The retreat has always been a common practice for those seeking spiritual fulfilment. As well as religious believers, writers, musicians and painters have also found their particular temples in isolated places – some of which we now revere, in tribute to what they created there.
Academics’ confinement at home during the pandemic certainly had its drawbacks, but this form of domestic retreat also made us feel wiser by removing distorting elements from our professional environments. Now that many of us have returned to our offices, we miss the idyllic scenario of being able to choose the interlocutors who entered through our routers. Now we must once again come face to face with human stupidity.
In every aspect of academic life, sensible and properly reasoned projects are frequently interrupted by inopportune actors, moulded in vanity’s mirror and characterised by vulgarity and pretentiousness. They emit bombastic remarks, as foolish as they are unnecessary, with the sole intention of first joining successful projects and then appropriating them.
Sometimes you can diagnose medical symptoms of despair in their poses – mydriasis, tremor, tachycardia, or water retention – signs of hyperactivity in their sympathetic nervous systems, which is premonitory of organ failure. Hundreds of thousands of adrenaline molecules run through their blood vessels to participate in a neurochemical orgy that, any day, can lead them to death’s door. Perhaps their doctors eventually persuade them to reconsider their attitude, but, in the meanwhile, the rest of us suffer at their hands, struggling to hold on to our collaborative and altruistic spirit.
Nature depends on the health of human values. It is possible to clean the soil, the water or the air, even if hundreds of years have to pass in the effort. However, in the thousands of years that humankind has been on earth, we have not been able to erase the stupidity trait that makes us unworthy of living in a paradise and that now threatens that paradise’s very survival. Stupidity has become a universal polluter, and that universe includes academia.
Stupidity is the fatal combination of mediocrity and arrogance. I’m not so worried about mediocrity because everyone has a talent: the trick is to identify, develop and apply that talent, to achieve your moments of glory. And although we prefer humility, we tolerate a certain dose of arrogance in a talented person. At high concentrations, however, it becomes neurotoxic, affecting intelligence.
Personality traits can be hidden in our genome, but epigenetics affirms that our destiny is not definitively written in genes. Some harmful ones remain silent until adverse environmental factors induce their expression. We can avoid the outbreak of genetic diseases, such as cancer or autoimmune disorders, by adopting healthier behaviours. In the case of arrogance, a good education will help.
Higher education has a double responsibility to eradicate stupidity. On the one hand, we must identify students’ talents and guide them towards the most appropriate studies. On the other, we have to provide society with adequate knowledge and skills for each professional purpose, and we have to inculcate habits of honesty in the application of that knowledge and skill. But this task is particularly difficult when fake experts roam university corridors, stealing and adulterating the creativity and efforts of brilliant minds and certifying the fake talents of students who go on to jobs as advisers or decision-makers, putting our collective welfare in danger.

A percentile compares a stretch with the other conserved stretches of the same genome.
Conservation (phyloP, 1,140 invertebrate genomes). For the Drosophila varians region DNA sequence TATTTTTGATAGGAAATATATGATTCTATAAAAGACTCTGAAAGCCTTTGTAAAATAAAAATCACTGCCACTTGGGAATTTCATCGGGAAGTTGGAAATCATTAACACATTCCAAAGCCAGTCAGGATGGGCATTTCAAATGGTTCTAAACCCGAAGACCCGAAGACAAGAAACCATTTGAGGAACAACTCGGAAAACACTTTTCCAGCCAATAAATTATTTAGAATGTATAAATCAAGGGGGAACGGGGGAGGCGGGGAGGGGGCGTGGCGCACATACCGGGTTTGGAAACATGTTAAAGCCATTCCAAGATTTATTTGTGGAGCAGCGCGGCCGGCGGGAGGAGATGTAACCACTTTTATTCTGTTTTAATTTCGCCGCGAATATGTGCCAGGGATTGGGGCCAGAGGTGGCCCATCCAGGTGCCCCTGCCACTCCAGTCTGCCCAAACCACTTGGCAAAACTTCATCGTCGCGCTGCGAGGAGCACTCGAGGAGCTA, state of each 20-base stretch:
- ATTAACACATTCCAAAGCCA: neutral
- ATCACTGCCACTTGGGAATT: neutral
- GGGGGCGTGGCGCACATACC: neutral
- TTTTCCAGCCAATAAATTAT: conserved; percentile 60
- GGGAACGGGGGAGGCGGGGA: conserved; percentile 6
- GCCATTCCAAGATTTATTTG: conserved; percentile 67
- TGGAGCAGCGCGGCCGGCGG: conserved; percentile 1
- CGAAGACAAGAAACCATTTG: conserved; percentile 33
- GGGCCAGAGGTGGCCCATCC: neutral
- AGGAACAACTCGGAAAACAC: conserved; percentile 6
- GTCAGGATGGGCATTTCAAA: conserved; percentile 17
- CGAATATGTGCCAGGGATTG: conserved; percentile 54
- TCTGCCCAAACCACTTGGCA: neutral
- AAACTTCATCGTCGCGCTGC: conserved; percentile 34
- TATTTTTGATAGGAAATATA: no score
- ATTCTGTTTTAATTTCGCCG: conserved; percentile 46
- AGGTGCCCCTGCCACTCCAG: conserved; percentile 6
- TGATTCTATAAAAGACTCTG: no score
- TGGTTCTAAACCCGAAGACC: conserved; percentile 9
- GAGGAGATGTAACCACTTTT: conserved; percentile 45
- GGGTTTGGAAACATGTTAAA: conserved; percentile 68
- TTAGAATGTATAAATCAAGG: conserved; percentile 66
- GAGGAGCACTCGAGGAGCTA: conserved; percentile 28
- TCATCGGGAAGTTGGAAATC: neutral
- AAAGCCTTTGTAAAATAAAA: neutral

Academic stupidity can also drive away talented students from our institutions. A considerable array of top entrepreneurs left university before finishing their studies, in some cases because their teachers misunderstood their approaches or appeared to have nothing useful to offer them, slowing down their achievement of success instead of speeding it up. Fortunately, such anecdotal cases have prompted us to focus more closely on nurturing the kind of talent that is able to derive cutting-edge solutions in different sectors.
Deep down, I realise that stupid people are only ephemeral enemies in higher education, their presence compensated for by a majority of extraordinary people. Universities like mine have stayed reasonably healthy for centuries because, like bees, our peaceful autonomy morphs into belligerent “hive” behaviour when arrogant wasps try to plunder our rich honey. We can and must instil our graduates with that same mindset, to keep their future organisations safe in the global jungle.
But Covid-19 has become an even more potent threat than stupidity to our ability to produce such graduates. The vaccines may have allowed campuses to reopen, but the new omicron variant is a reminder that in-person teaching may yet be interrupted again. If it is, we need to be ready to provide our students with online substitutes for the many other facets of the university experience beyond the classroom, which help form them into skilled, responsible and collaborative people.
Every day, after giving our best, we discuss these scenarios in the School of Medicine’s canteen. Perhaps the magic mixture of compounds wisely intermingled in a cup of coffee helps us face life and work with a winning spirit, even from behind a mask and gloves. However, it doesn’t always keep the wasps away.
Manuel Freire-Garabal is a professor in the School of Medicine and Dentistry at the University of Santiago de Compostela.